Moreover, our study also provided evidence showing transcriptional changes between TT and YT, which possibly explains transcriptome-based differential responses to cold stress between TT and YT. It provided evidence showing common mechanisms involved in cold responses between TT and YT. NtCBF genes, cold-responsive genes, were up-regulated in both TT and YT. In particular, TT and YT share similar co-expression gene networks (the pink module, Fig. 5B). We also observed genotype-related gene expression changes under normal growth condition (CK). There were 857 up-regulated genes and 750 down-regulated genes in YT compared to TT before cold treatment (Fig. 2A). Moreover, YT displayed less gene expression changes than TT under cold treatment (Additional file 2: Table S2), thus YT can spend less energy to remodel chromatin structure for reprogramming gene transcription than TT. We assume that those DEGs before cold induction may help to enhance YT to tolerate cold stress at initial stages in response to cold stress. In addition, we found that TT-specific up-regulated genes including gene upregulated in TT but down-regulated in YT exhibited more GO term enrichment associated with various biological and metabolic processes and stress responses. Plants need to consume more energy to complete those processes, thus have to use less energy to cope with cold stress, therefore resulting in sensitivity to cold treatment. Eukaryotic cells need to spend energy from oxidation of metabolic fuels to accomplish all kinds of energy-dependent biological processes [72]. Peroxisome with ATP supply is essential for seedling development in Arabidopsis [73]. By contrast, YT-specific up-regulated genes including gene up-regulated in YT but down-regulated in TT mainly function in photosynthesis, membrane functions, and production of energy. Thus, YT can produce more energy and maintain membrane stability to facilitate the plants to endure cold injury. It has been reported that plants with cold acclimation have increased photosynthetic capacity [74,75,76,77,78]. Remodeling of membrane proteins and lipids and maintenance of membrane fluidity and permeability are one of the principal adaptation strategies for plants accommodating to cold stress [79,80,81].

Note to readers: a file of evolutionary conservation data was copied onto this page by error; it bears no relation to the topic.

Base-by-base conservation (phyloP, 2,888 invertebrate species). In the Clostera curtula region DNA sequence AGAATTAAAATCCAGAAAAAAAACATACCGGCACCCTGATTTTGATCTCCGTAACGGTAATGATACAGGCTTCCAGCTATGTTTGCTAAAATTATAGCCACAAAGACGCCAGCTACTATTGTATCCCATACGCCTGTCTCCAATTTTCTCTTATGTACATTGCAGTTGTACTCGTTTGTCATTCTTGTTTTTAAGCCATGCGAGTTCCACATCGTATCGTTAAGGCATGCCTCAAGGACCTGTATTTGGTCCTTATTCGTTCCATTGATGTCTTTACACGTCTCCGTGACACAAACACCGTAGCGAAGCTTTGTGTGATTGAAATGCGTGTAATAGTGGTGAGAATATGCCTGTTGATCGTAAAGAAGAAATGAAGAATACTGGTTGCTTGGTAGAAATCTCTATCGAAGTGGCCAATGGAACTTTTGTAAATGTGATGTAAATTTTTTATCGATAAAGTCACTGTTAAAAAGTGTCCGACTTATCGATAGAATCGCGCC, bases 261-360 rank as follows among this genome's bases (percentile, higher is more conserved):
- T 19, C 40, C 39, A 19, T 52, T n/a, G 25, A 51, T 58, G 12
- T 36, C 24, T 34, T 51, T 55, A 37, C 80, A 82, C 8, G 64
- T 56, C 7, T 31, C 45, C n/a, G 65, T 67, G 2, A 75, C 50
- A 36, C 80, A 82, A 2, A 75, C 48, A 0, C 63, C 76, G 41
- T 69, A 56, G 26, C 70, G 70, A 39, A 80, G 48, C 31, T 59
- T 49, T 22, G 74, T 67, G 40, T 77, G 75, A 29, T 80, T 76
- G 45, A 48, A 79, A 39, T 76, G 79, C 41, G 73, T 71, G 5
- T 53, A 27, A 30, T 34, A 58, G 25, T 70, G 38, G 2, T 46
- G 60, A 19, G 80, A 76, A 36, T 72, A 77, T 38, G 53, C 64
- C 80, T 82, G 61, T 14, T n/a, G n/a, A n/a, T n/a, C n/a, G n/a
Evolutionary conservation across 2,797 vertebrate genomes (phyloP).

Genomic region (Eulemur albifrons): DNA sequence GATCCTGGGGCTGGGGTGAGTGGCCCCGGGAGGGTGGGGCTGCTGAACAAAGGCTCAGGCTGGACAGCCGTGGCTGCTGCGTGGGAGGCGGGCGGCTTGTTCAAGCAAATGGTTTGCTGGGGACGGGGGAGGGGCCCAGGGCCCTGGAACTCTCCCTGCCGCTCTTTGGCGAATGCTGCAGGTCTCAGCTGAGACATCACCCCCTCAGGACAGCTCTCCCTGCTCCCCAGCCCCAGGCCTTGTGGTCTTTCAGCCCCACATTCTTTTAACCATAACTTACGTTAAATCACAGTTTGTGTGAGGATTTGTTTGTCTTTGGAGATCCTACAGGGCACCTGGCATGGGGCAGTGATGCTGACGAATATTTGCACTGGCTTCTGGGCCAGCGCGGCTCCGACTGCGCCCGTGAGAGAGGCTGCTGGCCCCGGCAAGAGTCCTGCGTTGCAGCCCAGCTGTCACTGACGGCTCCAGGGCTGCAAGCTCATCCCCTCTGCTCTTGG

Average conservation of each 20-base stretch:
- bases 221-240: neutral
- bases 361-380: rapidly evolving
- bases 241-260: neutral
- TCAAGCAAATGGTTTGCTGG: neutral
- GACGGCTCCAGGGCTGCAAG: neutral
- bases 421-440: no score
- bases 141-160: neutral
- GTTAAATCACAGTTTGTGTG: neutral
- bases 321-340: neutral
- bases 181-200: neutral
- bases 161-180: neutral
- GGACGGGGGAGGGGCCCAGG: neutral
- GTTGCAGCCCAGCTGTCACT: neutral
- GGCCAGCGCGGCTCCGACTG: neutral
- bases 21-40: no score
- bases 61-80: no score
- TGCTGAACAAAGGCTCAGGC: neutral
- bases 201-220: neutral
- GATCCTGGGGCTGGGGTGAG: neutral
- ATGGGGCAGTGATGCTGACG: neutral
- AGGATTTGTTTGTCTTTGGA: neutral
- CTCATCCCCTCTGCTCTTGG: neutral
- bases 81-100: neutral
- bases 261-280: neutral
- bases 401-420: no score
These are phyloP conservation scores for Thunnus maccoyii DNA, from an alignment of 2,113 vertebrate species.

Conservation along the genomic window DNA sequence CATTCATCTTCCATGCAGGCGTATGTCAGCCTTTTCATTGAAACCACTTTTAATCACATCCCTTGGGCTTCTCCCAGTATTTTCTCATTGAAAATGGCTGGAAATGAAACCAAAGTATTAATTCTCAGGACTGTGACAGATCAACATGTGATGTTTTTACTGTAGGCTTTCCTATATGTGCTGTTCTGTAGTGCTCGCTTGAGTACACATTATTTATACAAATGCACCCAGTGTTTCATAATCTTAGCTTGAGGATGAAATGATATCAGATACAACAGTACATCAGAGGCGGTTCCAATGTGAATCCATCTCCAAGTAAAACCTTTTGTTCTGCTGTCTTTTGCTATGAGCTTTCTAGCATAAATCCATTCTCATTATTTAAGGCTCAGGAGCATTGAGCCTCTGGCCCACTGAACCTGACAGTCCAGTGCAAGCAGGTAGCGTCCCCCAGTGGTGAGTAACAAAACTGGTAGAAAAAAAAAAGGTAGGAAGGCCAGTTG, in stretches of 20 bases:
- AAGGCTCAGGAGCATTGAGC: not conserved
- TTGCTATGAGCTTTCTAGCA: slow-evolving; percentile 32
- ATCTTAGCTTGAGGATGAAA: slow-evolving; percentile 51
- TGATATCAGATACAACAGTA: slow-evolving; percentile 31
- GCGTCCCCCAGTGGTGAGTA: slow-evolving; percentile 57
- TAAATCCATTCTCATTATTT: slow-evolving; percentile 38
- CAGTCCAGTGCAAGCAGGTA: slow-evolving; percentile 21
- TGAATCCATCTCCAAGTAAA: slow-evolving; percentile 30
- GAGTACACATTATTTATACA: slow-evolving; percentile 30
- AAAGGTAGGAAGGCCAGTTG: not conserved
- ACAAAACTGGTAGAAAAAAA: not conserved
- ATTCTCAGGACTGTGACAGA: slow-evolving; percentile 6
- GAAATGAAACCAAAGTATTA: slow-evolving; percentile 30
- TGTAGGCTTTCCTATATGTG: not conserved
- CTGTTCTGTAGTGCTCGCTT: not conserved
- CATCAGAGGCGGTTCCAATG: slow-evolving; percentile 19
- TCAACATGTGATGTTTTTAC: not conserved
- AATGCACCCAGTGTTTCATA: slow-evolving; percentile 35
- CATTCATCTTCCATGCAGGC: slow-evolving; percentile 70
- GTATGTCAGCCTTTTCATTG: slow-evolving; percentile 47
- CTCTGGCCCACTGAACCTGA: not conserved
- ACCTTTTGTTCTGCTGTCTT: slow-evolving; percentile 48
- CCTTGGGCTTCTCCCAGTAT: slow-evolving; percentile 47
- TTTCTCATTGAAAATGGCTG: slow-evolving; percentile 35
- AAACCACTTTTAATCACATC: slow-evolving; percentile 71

In addition, we observed differential co-expression network between TT and YT. Genes in the brown module with GO terms enriched in stress responses were up-regulated in YT instead of TT (Fig. 5C, Additional file 1: Fig. S11B). More importantly, we identified 3 TF (ABI3/VP1, ARR-B and WRKY) mainly functioning in differential cold responses between two cultivars, and 3 key TFs (GRAS, AP2-EREBP and C2H2) primarily involved in cold responses (Fig. 6). Some of them have been well documented to be involved in cold or stress responses in other plant species. For example, C2H2 zinc finger gene family (ZAT12 and ZAT10) have been reported to be involved in stress responses [82, 83]. Tobacco GRAS are homologous to SCL13 and PAT1 in Arabidopsis, which are involved in phytochrome A (PhyA) signal transduction and B (PhyB)-related environmental temperature responses, respectively [84,85,86]. Ethylene responsive element binding factors (ERFs) are involved in various abiotic stresses, such as cold, drought and salinity [87]. COBL7 gene has been reported to function in cellulose biosynthesis in Arabidopsis and rice [88, 89]. The involvement of AP2-EREBP families in stress responses have been documented in a couple of plants, such as Arabidopsis [90], rice [91], maize [92], cotton [93], Brachypodium Distachyon [94], Ammopiptanthus nanus [95]. CERK1 has been reported to mediate roles of chitin in salt stress in Arabidopsis [96]. AtWRKY21 and ARR 12 have been reported to act as negative regulators during drought stress in Arabidopsis [52, 97]. Salinity stress can increase expression of PSP in Brassica juncea [51]. Ser/Thr phosphatase type 2A (PP2A) plays crucial roles in the regulation of adaptive biotic and abiotic stress responses in plants [98]. Arabidopsis transgenic plants with overexpression of AB13/VP1 gens (MtRAV3) from M. truncatula increase tolerance to cold treatment [99]. Rice transgenic plants with overexpression of GSA1 encoding a UDP-glucosyltransferase can enhance tolerance to heat, NaCl and PEG stresses [56]. Our study also showed that proteinase kinases were differentially expressed under cold stress, suggesting that protein kinases can potentially act as key regulators in response to cold treatment in tobacco. Protein kinases have been reported to play vital roles in cascading signal transduction during abiotic stresses in plants [100, 101]. Maize plants with constitutive expression of tobacco mitogen-activated protein kinase kinase kinase (Nicotiana PK1) exhibited enhanced freezing resistance [102]. Tobacco plants with overexpression of Malus domestica calcium-dependent protein kinases (MdCPK1a) gene had low levels of ROS accumulation, resulting in increased cold resistance [103]. The roles of protein kinases in cold responses in tobacco need to be further investigated.